It's a great setup, but to be honest, the main story mode didn't grab me as much as I thought it would. Pikmin 1 was extremely non-linear, tossing you into a large area with ship parts scattered about that you need to find and bring back. Pikmin 2 was extremely linear, making you go into caves to dig up treasure. This tries to be a hybrid, giving you the fruit lying about like the first Pikmin but always stringing you along with a new mission in a linear fashion like the second. Unfortunately, that stringing along bit means that parts of the game slowly unlock (you don't get blue Pikmin until nearly the end of the game!), making the entire game feel almost like an extended tutorial. Seriously, it was honestly shocking to me when I killed the second boss and realized I was actually in the main game and NOT still in the introduction. These were never long games, but it felt somewhat empty when I am simply doing what Nintendo wants me to do rather than planning out my day and grabbing what I want. Couple that with the fact that I was accidentally playing on Baby mode thanks to Nintendo redefining their challenge levels, and I was starting to wonder if the first Pikmin was just a lucky aberration in the series. Sure, one of those problems is easily fixed by changing the difficulty, but I definitely would have preferred a more open experience overall. And it's not like the main quest wasn't fun, but it did feel less fulfilling than I would have expected.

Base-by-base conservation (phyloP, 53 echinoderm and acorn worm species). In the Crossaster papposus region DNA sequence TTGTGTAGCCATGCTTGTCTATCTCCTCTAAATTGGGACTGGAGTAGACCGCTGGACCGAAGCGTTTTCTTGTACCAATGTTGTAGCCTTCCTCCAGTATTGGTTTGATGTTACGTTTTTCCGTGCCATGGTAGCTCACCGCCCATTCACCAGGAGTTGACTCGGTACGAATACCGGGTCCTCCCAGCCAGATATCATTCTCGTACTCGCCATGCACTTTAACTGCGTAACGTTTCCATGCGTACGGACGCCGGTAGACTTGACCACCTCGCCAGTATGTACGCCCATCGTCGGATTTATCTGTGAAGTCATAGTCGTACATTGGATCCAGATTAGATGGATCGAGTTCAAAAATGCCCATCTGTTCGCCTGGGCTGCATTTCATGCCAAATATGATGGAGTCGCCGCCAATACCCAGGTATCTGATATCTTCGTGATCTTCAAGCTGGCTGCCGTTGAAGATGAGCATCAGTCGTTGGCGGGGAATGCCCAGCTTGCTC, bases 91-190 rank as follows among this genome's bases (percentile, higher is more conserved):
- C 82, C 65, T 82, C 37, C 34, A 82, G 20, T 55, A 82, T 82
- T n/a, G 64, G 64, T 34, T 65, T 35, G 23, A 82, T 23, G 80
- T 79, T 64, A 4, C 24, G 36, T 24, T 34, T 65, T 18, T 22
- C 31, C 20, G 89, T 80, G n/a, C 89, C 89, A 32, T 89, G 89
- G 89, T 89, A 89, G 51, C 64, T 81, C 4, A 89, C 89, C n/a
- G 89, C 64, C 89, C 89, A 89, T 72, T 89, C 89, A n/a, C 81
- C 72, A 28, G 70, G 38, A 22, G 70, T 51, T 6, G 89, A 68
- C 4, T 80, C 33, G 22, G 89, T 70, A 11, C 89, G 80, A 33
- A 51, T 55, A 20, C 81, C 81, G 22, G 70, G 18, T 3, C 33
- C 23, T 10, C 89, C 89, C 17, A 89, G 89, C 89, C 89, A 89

Ah, but then there are the missions. Besides repeating boss fights (yawn), you instead are dumped onto minimaps with a certain number of Pikmin and told to collect as much fruit or kill as many enemies as possible within a single day. Grabbing all of them will require knowing how many Pikmin of each type to perform each task, when to perform each task, and how much time to spend on building up your Pikmin forces when you only have one day to complete everything. It's extremely daunting, not to get a passing grade (that's pretty easy), but to get the highest medal. You will be ordering one group to one location (you can do that on the map and they will automatically go there), take control of another group to set them on an automated task (like knocking down a wall), and then quickly take control of the third group to perform tasks you need to watch over like killing the bugs. All while a mental timer is going down in your head, telling you when you should switch back to a different group to set them on the next path. It's an intricate puzzle that requires careful planning and adjustments on the fly. One time I foolishly let a giant spider squash a Pikmin holding a bomb, causing it to explode and decimating my troops. Needless to say I didn't get a great medal that time, but salvaging what I could from such a setback was still an accomplishment in my mind.